Mary Lambert helmed “Pet Sematary” (and its sequel) and was the first female director of a Syfy Channel Original Movie. Rachel Talalay directed “Freddy’s Dead: The Final Nightmare”, “Ghost in the Machine”, Lori Petty in “Tank Girl”, and episodes of tv series “The Dead Zone”. Kathryn Bigelow directed influential cult fave “Near Dark” before being honored as the first female Best Director by the Academy for “The Hurt Locker”. Diablo Cody, Oscar Original Screenplay winner for “Juno”, brought life to “Jennifer’s Body” (directed by Karyn Kusama, who also did the strong femme-centric films “Girlfight” and “Aeon Flux”). Kimberly Pierce tackled the 2013 “Carrie” remake and Katt Shea (the thriller “Poison Ivy” w/Drew Barrymore) took on the 1999 original Carrie follow-up, “The Rage: Carrie 2”. The late Antonia Bird directed the cannibal horror “Ravenous” and Mary Harron helmed and co-scripted “American Psycho” with Guinevere Turner (writer of “Bloodrayne”).
Prolific screenwriter Jace Anderson (“Mortuary”, “The Toolbox Murders”, “Mother of Tears”), writer/director Jennifer Lynch (“Chained”, “Surveillance”, “Boxing Helena”) and producers Marianne Maddalena (frequent collaborator with Wes Craven), Julie Corman, and Gale Anne Hurd (from “Aliens”, “The Terminator”, to “The Walking Dead”) also deserve mention. Further on the scripting side, are Cassandra Peterson (writer/improviser of alter ego icon Elvira), Jane Goldman (“The Woman in Black”), Lisa Hughes, and Jennifer Derwingson (“Z Nation”). Jane Jensen (the Gabriel Knight series) and Roberta Williams (“Phantasmagoria”) were pioneers in interactive adventure game storytelling.
Julie Plec has become one of the most sought after and powerful writer/producer/creators of supernatural TV– co-creating “The Vampire Diaries” for the CW, along with its successful spin-off “The Originals”, and the psychic powered teens drama “The Tomorrow People”.
And genre fave actresses are moving behind the camera, with Danielle Harris directing horror satire “Among Friends” (scripted by cast member Alyssa Lobit, writer of the upcoming “Mindless”). Kristina Klebe enrolled in film school at NYU and wrote and directed her first short “As Human as Animal”. Angela Bettis directed frequent collaborator Lucky McKee in “Roman” and worked on a segment for “The ABC’s of Death”. Asia Argento has followed in her father Dario’s footsteps, working extensively as a director, which has become her primary career focus. Axelle Carolyn wrote and directed both the short “The Halloween Kid” and the feature mystery “Soulmate.” Debbie Rochon has helmed the horror allegory “Model Hunger.” Jennifer Blanc-Biehn has moved into the role of frequent producer and directed “The Girl” and “The Night Visitor”. Lynn Lowry, Jessica Cameron, and Devanny Pinn have also taken the reigns as director.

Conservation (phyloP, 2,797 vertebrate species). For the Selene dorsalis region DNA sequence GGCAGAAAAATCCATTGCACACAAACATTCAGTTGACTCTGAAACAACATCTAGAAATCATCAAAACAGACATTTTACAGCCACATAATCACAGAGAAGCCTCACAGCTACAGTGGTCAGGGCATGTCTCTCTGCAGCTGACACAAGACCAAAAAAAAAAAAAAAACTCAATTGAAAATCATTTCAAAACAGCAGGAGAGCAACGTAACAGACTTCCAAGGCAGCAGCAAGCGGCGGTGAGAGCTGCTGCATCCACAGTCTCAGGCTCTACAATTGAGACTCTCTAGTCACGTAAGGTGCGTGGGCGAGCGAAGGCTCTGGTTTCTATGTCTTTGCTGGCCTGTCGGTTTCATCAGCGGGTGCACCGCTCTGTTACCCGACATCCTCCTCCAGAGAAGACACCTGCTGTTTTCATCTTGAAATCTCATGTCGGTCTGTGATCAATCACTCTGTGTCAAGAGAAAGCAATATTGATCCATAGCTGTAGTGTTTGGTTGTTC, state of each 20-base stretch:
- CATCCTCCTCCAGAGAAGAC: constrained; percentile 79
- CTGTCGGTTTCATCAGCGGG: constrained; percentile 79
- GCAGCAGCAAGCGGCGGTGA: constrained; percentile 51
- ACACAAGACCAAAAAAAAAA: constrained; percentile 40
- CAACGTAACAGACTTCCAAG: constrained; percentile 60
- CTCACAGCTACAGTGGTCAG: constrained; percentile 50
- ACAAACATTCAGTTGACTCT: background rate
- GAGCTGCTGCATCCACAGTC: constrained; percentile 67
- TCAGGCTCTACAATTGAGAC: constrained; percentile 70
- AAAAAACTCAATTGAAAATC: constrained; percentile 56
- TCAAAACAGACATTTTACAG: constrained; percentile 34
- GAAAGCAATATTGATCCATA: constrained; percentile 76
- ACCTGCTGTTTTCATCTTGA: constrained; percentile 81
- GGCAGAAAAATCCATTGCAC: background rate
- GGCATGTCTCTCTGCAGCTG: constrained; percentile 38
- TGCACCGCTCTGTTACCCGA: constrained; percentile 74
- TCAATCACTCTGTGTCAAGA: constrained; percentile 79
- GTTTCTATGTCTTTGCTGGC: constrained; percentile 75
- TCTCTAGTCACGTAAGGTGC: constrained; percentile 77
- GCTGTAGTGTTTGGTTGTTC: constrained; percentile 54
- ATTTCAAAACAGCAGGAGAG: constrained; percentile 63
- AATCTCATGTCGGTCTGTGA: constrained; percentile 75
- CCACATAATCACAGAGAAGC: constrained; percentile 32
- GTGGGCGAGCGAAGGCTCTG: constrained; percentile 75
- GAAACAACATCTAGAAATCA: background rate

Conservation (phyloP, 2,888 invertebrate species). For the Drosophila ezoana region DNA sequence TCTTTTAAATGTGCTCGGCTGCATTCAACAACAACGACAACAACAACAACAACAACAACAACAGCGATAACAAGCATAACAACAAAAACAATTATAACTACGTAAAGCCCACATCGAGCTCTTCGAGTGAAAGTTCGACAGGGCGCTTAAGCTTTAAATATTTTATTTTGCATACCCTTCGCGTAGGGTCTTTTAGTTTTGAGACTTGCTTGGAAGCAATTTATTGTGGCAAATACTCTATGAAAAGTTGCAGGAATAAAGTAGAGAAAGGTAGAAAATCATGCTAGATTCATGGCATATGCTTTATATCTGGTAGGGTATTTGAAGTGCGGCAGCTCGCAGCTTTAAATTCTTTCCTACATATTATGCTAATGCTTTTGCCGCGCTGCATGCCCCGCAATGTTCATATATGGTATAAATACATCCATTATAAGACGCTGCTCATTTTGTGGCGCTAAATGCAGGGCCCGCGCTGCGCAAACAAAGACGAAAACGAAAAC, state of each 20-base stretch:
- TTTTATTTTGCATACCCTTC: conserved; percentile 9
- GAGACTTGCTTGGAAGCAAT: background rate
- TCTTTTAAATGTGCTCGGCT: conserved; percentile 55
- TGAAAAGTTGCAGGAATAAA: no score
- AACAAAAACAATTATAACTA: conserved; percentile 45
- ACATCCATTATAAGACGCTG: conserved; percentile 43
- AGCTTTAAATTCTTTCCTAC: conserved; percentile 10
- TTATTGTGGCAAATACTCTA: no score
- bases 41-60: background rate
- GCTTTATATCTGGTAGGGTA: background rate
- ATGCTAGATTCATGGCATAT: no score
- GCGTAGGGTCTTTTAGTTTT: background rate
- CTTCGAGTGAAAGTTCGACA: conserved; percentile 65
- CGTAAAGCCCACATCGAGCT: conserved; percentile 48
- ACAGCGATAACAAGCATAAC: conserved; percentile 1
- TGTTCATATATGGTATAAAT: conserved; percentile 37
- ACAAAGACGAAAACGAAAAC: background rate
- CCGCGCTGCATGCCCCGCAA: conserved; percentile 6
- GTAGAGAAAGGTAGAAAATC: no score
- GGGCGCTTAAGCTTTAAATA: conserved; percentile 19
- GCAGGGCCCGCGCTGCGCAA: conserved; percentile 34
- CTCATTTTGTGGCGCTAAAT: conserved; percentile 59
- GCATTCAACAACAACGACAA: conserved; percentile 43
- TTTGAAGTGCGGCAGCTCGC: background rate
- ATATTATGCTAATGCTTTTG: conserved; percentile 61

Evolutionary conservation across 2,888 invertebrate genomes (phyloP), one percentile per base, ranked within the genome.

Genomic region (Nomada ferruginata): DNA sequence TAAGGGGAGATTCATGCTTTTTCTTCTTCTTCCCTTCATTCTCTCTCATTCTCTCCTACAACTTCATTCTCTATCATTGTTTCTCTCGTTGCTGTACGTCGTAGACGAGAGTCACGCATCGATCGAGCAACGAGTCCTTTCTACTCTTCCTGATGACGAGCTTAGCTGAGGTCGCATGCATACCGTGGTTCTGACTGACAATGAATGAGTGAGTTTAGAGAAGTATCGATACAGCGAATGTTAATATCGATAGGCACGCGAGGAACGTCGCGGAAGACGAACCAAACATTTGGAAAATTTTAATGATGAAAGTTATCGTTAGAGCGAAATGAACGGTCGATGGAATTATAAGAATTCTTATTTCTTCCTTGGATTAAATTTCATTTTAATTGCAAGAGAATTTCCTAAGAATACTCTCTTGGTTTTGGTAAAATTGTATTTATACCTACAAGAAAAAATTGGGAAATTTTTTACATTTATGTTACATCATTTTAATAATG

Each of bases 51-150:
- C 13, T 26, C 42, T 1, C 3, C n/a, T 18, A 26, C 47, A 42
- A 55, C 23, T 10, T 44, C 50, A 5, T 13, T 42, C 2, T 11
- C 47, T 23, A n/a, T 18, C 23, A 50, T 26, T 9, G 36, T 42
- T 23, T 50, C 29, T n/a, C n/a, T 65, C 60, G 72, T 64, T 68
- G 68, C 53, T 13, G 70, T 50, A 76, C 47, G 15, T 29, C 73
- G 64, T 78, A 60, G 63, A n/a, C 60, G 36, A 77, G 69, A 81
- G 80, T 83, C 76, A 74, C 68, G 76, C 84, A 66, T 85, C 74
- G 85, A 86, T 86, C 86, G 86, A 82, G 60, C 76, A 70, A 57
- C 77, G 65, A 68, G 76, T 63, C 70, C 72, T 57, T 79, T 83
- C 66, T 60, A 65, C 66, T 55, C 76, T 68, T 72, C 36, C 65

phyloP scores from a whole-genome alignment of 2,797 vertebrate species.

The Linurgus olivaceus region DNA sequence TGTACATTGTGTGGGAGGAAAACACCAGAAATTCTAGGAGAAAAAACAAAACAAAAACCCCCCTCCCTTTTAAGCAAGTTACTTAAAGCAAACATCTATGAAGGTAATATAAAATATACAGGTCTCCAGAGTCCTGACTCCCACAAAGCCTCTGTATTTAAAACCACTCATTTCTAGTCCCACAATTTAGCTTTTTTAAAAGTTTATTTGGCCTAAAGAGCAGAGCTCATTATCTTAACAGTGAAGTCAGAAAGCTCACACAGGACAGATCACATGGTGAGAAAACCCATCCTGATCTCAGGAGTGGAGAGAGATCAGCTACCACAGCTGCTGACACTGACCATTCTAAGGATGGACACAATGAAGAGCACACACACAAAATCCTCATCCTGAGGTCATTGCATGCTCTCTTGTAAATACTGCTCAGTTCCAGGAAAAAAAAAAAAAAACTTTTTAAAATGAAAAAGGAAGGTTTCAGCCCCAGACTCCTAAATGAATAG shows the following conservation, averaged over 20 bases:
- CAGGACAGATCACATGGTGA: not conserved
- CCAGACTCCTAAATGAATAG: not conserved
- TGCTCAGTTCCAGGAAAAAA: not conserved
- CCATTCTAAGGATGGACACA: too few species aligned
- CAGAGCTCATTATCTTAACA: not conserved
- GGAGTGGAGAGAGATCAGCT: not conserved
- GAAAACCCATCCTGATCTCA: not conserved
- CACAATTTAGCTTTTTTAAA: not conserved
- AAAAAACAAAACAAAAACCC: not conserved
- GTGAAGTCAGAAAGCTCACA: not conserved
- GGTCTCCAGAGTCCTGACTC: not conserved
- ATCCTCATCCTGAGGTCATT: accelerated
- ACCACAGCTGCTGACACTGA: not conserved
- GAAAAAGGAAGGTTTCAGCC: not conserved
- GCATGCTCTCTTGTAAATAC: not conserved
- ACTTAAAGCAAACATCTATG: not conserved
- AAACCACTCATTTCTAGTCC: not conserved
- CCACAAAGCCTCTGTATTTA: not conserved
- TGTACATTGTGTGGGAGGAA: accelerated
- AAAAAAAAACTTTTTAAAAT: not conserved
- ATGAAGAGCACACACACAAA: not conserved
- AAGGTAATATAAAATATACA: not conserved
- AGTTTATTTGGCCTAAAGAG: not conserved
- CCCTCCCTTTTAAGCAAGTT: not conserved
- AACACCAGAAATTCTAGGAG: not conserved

At least half the directors I have worked with in film and theater have been female. They have come into directing from a variety of creative backgrounds: acting, choreography, cinematography, playwriting, and teaching drama. As a producer, I will work to champion original, strong, and unique female voices and aid in bringing their visions to the screen. And I hope to see more female crew entering the industry as editors, DP’s, and composers (like The Lazarus Effect’s Sarah Schachner). Many female journalists, festival programmers, photographers, painters, illustrators, costume designers, make-up artists (many appearing on “Face Off”), and gore/creature-FX creators, currently express their creativity in the horror industry. And that’s not to mention the number of women creators in comics/graphic novels and television. So, while wrongly held preconceived notions like “Women can’t be funny…or women can’t do horror” may linger in some minds, a new generation of rising female talent will hopefully erode the last traces of such incorrectly held views.
–Cory Graham@2011, updated 2015